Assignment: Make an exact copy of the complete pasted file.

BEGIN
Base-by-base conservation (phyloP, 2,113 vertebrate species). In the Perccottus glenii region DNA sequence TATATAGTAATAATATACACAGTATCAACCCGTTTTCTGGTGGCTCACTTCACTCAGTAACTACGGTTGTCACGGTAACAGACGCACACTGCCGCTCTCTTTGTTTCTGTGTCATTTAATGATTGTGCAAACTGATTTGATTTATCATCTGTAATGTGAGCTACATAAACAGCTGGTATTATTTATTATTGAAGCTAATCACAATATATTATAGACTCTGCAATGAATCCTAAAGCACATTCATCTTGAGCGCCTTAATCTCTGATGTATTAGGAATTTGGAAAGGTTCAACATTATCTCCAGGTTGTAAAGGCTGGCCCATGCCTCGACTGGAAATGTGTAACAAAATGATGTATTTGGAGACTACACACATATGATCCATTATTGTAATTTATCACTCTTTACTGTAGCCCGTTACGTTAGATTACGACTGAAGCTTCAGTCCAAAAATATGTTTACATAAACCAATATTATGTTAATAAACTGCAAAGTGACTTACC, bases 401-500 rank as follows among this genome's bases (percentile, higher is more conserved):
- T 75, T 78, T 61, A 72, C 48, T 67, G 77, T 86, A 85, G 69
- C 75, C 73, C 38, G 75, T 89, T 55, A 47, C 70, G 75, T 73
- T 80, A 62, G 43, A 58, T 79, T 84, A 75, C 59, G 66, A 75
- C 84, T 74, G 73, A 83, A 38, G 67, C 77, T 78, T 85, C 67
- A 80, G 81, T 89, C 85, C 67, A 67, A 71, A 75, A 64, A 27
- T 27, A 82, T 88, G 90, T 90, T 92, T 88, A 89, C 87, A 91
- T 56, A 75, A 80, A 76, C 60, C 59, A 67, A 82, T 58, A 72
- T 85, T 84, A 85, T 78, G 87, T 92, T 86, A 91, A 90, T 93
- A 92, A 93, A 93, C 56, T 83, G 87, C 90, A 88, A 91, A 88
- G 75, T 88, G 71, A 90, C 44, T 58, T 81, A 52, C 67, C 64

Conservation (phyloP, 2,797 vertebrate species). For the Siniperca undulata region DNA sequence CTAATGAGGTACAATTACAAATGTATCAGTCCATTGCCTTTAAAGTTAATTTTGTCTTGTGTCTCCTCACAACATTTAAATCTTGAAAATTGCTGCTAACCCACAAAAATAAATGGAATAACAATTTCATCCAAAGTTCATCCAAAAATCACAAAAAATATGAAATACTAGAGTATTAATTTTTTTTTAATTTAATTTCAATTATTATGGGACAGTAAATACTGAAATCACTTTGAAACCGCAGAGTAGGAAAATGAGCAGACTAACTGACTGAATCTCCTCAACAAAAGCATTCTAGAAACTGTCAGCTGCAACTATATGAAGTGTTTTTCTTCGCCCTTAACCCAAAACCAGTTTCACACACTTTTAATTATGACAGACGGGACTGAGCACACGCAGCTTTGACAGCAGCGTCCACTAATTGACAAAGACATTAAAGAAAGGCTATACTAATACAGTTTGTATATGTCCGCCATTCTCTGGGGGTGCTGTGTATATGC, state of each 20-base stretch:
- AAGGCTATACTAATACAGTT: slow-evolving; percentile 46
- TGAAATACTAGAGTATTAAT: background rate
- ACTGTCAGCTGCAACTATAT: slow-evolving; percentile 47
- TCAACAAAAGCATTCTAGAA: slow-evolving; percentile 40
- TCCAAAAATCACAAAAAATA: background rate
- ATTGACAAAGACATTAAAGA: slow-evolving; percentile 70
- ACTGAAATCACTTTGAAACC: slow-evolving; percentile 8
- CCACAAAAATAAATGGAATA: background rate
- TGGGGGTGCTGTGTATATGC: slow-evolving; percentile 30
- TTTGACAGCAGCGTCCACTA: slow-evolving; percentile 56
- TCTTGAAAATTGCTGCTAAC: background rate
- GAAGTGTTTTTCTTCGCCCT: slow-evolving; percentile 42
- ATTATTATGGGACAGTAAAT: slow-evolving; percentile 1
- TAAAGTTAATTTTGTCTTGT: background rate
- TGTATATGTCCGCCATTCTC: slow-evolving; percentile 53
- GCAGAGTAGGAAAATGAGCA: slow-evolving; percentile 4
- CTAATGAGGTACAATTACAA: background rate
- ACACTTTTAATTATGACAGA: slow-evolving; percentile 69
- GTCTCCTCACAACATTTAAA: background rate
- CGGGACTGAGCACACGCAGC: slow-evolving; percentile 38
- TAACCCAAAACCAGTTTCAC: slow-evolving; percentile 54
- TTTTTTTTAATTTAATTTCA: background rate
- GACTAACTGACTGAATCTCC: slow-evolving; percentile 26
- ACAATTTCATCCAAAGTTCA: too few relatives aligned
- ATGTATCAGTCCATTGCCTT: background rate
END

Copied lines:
Base-by-base conservation (phyloP, 2,113 vertebrate species). In the Perccottus glenii region DNA sequence TATATAGTAATAATATACACAGTATCAACCCGTTTTCTGGTGGCTCACTTCACTCAGTAACTACGGTTGTCACGGTAACAGACGCACACTGCCGCTCTCTTTGTTTCTGTGTCATTTAATGATTGTGCAAACTGATTTGATTTATCATCTGTAATGTGAGCTACATAAACAGCTGGTATTATTTATTATTGAAGCTAATCACAATATATTATAGACTCTGCAATGAATCCTAAAGCACATTCATCTTGAGCGCCTTAATCTCTGATGTATTAGGAATTTGGAAAGGTTCAACATTATCTCCAGGTTGTAAAGGCTGGCCCATGCCTCGACTGGAAATGTGTAACAAAATGATGTATTTGGAGACTACACACATATGATCCATTATTGTAATTTATCACTCTTTACTGTAGCCCGTTACGTTAGATTACGACTGAAGCTTCAGTCCAAAAATATGTTTACATAAACCAATATTATGTTAATAAACTGCAAAGTGACTTACC, bases 401-500 rank as follows among this genome's bases (percentile, higher is more conserved):
- T 75, T 78, T 61, A 72, C 48, T 67, G 77, T 86, A 85, G 69
- C 75, C 73, C 38, G 75, T 89, T 55, A 47, C 70, G 75, T 73
- T 80, A 62, G 43, A 58, T 79, T 84, A 75, C 59, G 66, A 75
- C 84, T 74, G 73, A 83, A 38, G 67, C 77, T 78, T 85, C 67
- A 80, G 81, T 89, C 85, C 67, A 67, A 71, A 75, A 64, A 27
- T 27, A 82, T 88, G 90, T 90, T 92, T 88, A 89, C 87, A 91
- T 56, A 75, A 80, A 76, C 60, C 59, A 67, A 82, T 58, A 72
- T 85, T 84, A 85, T 78, G 87, T 92, T 86, A 91, A 90, T 93
- A 92, A 93, A 93, C 56, T 83, G 87, C 90, A 88, A 91, A 88
- G 75, T 88, G 71, A 90, C 44, T 58, T 81, A 52, C 67, C 64

Conservation (phyloP, 2,797 vertebrate species). For the Siniperca undulata region DNA sequence CTAATGAGGTACAATTACAAATGTATCAGTCCATTGCCTTTAAAGTTAATTTTGTCTTGTGTCTCCTCACAACATTTAAATCTTGAAAATTGCTGCTAACCCACAAAAATAAATGGAATAACAATTTCATCCAAAGTTCATCCAAAAATCACAAAAAATATGAAATACTAGAGTATTAATTTTTTTTTAATTTAATTTCAATTATTATGGGACAGTAAATACTGAAATCACTTTGAAACCGCAGAGTAGGAAAATGAGCAGACTAACTGACTGAATCTCCTCAACAAAAGCATTCTAGAAACTGTCAGCTGCAACTATATGAAGTGTTTTTCTTCGCCCTTAACCCAAAACCAGTTTCACACACTTTTAATTATGACAGACGGGACTGAGCACACGCAGCTTTGACAGCAGCGTCCACTAATTGACAAAGACATTAAAGAAAGGCTATACTAATACAGTTTGTATATGTCCGCCATTCTCTGGGGGTGCTGTGTATATGC, state of each 20-base stretch:
- AAGGCTATACTAATACAGTT: slow-evolving; percentile 46
- TGAAATACTAGAGTATTAAT: background rate
- ACTGTCAGCTGCAACTATAT: slow-evolving; percentile 47
- TCAACAAAAGCATTCTAGAA: slow-evolving; percentile 40
- TCCAAAAATCACAAAAAATA: background rate
- ATTGACAAAGACATTAAAGA: slow-evolving; percentile 70
- ACTGAAATCACTTTGAAACC: slow-evolving; percentile 8
- CCACAAAAATAAATGGAATA: background rate
- TGGGGGTGCTGTGTATATGC: slow-evolving; percentile 30
- TTTGACAGCAGCGTCCACTA: slow-evolving; percentile 56
- TCTTGAAAATTGCTGCTAAC: background rate
- GAAGTGTTTTTCTTCGCCCT: slow-evolving; percentile 42
- ATTATTATGGGACAGTAAAT: slow-evolving; percentile 1
- TAAAGTTAATTTTGTCTTGT: background rate
- TGTATATGTCCGCCATTCTC: slow-evolving; percentile 53
- GCAGAGTAGGAAAATGAGCA: slow-evolving; percentile 4
- CTAATGAGGTACAATTACAA: background rate
- ACACTTTTAATTATGACAGA: slow-evolving; percentile 69
- GTCTCCTCACAACATTTAAA: background rate
- CGGGACTGAGCACACGCAGC: slow-evolving; percentile 38
- TAACCCAAAACCAGTTTCAC: slow-evolving; percentile 54
- TTTTTTTTAATTTAATTTCA: background rate
- GACTAACTGACTGAATCTCC: slow-evolving; percentile 26
- ACAATTTCATCCAAAGTTCA: too few relatives aligned
- ATGTATCAGTCCATTGCCTT: background rate